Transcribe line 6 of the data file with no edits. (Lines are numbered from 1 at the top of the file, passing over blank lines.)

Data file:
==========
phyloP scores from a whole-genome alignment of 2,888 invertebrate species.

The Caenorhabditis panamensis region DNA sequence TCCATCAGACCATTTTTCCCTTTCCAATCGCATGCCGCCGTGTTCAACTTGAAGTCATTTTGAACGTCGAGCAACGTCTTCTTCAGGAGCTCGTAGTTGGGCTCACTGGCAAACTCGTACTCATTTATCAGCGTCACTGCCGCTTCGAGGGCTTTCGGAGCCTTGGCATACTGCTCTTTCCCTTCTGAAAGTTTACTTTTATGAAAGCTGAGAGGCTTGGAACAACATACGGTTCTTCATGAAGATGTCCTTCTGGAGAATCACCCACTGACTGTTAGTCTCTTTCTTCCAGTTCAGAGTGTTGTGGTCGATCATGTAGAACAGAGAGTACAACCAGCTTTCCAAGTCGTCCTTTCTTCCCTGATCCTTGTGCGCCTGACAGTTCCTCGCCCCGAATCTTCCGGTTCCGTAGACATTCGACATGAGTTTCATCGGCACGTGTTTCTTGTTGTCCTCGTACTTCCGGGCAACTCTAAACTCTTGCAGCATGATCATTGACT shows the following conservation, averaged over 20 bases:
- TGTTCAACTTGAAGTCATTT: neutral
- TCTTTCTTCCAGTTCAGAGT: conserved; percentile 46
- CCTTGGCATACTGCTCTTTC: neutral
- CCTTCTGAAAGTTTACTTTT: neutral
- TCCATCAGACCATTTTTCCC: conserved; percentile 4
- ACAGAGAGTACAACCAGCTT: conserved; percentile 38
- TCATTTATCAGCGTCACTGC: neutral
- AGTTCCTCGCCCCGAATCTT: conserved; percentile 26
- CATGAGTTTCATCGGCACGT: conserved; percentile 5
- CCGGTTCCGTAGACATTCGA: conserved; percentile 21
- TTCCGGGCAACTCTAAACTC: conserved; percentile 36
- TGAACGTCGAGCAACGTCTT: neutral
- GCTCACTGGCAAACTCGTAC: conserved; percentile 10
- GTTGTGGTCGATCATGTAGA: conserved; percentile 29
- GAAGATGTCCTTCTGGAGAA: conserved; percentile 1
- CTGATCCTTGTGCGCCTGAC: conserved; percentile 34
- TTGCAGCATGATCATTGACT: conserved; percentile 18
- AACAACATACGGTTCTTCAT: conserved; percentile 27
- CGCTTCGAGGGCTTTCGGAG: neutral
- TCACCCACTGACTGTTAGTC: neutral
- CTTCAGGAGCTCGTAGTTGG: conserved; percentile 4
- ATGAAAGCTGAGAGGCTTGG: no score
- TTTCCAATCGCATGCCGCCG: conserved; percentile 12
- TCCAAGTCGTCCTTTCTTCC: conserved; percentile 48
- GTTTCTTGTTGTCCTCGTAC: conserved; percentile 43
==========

- CCTTCTGAAAGTTTACTTTT: neutral